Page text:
You know that moment, when you're walking along a street, usually in a busy city centre, and you suddenly realise that there's no polite way of avoiding the charity-sign-up-chatter-upper-out-of-work-actor you've only just noticed is within 'Hey!' distance of you? Well, that happened to me today. Except that the 'Hey!' didn't turn out to belong a direct debit seeker, but to a rather nice young man who introduced himself as a monk. 'Great!' I said, 'what kind of monk?' A Hari Krishna monk, as it turned out. 'Lovely!' I responded, 'I'm a Church of England deacon, and soon I'm going to be made a priest, hopefully. I'm a religious person too.'
We had quite a good chat about....well, about seeking God through prayer and religious discipline, really. 'Yeah, I was brought up as a Christian', the young monk mused. 'but what I really want is to be able to offer the whole of myself to God, to connect.' I smiled and nodded in genuine recognition. 'Yes, that's what I'm about, too,' I replied.
This little encounter reminded me of a conversation I'd had a few years ago with a young mother. We had got on to the subject of God and faith, and she paused, thoughtfully. 'Yeah, I was brought up as a Christian', she pondered, 'but I'm more spiritual now.'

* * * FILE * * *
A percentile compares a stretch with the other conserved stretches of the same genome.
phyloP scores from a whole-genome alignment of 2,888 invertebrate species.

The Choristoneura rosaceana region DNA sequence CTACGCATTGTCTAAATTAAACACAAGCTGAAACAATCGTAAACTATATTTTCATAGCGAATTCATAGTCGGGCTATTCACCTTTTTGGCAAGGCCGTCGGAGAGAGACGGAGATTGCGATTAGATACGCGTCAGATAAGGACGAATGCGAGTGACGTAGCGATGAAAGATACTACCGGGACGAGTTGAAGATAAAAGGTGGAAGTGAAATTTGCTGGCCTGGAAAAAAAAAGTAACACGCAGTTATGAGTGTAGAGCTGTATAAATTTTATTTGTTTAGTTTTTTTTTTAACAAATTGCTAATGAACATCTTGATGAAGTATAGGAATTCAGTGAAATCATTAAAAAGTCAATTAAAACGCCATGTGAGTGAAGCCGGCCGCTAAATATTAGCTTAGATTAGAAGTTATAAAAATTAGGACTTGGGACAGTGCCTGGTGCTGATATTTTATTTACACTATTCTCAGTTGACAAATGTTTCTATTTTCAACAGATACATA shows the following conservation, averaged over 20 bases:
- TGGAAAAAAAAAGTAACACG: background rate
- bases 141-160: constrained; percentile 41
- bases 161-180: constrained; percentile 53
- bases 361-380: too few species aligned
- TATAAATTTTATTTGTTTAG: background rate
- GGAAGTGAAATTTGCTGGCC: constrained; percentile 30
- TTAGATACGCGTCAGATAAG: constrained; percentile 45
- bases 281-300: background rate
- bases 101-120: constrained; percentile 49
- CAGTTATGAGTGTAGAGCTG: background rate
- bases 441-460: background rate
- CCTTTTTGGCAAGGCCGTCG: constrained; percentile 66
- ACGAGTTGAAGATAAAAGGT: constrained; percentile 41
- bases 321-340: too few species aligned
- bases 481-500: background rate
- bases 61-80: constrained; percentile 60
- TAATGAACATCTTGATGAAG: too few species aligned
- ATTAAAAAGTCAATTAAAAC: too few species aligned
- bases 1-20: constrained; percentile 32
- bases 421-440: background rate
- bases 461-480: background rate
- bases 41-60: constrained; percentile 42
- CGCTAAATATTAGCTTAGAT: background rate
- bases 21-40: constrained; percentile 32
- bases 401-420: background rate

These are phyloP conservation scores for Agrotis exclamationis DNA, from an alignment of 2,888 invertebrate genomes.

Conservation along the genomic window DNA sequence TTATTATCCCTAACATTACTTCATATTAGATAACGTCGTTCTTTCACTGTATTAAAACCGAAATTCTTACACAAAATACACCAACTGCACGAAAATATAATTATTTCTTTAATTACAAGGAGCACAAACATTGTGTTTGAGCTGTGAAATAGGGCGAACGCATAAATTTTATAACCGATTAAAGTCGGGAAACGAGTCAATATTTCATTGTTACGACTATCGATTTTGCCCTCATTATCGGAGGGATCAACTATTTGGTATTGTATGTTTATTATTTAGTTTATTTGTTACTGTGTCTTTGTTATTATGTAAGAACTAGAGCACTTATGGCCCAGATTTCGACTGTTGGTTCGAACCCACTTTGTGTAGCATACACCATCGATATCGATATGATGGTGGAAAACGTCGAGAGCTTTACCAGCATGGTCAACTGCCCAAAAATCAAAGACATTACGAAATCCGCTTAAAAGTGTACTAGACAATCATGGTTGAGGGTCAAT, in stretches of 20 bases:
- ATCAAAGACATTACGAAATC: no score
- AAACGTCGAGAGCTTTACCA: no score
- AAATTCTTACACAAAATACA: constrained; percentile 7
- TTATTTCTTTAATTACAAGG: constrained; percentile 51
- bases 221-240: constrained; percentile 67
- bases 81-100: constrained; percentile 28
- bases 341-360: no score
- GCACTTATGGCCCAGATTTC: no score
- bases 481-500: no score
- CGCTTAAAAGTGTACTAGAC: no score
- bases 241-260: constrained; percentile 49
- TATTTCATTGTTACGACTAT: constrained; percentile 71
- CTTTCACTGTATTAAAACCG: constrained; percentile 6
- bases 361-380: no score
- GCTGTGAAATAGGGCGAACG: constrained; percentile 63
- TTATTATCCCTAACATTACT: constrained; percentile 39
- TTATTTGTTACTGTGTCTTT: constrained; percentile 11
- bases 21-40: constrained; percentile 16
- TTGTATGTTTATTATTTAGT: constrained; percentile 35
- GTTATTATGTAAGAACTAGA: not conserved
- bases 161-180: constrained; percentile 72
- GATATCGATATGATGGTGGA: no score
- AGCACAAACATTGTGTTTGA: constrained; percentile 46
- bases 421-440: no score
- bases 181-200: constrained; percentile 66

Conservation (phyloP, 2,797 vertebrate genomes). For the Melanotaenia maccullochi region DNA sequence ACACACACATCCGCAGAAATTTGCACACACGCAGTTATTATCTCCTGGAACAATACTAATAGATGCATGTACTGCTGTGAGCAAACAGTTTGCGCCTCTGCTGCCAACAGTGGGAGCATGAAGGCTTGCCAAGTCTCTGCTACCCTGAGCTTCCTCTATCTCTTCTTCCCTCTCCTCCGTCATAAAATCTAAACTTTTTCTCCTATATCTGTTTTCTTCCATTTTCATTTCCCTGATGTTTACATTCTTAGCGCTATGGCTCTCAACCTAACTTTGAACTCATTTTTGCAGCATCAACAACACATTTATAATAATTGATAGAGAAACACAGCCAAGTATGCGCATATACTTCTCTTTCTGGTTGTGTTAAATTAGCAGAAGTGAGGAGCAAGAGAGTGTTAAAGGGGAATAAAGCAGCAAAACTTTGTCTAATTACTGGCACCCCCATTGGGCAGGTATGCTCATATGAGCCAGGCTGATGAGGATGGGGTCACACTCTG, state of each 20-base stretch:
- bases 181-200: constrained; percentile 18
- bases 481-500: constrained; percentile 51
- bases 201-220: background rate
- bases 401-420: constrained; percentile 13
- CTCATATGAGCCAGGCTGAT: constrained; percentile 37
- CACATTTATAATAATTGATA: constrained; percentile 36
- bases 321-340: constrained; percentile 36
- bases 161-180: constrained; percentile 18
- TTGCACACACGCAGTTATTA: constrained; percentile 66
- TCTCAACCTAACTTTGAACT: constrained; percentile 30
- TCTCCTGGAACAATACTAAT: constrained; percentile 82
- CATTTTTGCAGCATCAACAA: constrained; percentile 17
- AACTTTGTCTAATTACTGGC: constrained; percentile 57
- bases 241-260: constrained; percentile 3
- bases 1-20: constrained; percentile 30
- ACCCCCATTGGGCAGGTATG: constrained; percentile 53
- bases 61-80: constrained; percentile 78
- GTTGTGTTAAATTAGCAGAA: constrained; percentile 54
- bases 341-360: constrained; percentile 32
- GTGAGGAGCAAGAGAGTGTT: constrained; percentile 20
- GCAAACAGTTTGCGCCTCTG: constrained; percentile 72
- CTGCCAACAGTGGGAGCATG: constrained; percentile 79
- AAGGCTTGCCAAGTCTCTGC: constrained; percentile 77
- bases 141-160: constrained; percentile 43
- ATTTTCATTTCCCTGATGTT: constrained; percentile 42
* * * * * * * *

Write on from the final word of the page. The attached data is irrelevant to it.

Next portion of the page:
As someone involved in quite a bit of ministry with children, these two people stand out in my mind as sharp reminders of what I'm actually doing. With school assemblies, the after-school children's Christian club, family services, family Communions, class visits to the church and so on, there can be a temptation to succumb to the 'ta-daaaaa!' school of children's ministry thought. Now getting children's attention s a good thing, and I hope I can do it relatively well. But ultimately, what I'm really doing is hoping to introduce them to the infinite God who is made known in Jesus. I'm hoping to give them a sense of this God, a sense of the luminous, the holy, the beyond. Otherwise it's just a load more stories, a load more information, a load more 'ta-daaaaaa!' (and let's face it, there are many others who can do the 'ta-daaaaaaaa!' better than I can.)
If all we have to offer children, as Christians, or rather, if all we are willing to offer children is a 'ta-daaaaaaaaa!', then we mustn't be surprised if, twenty or thirty years down the line, we find those same children saying, 'Yeah, I was brought up a Christian...but I'm more spiritual now.'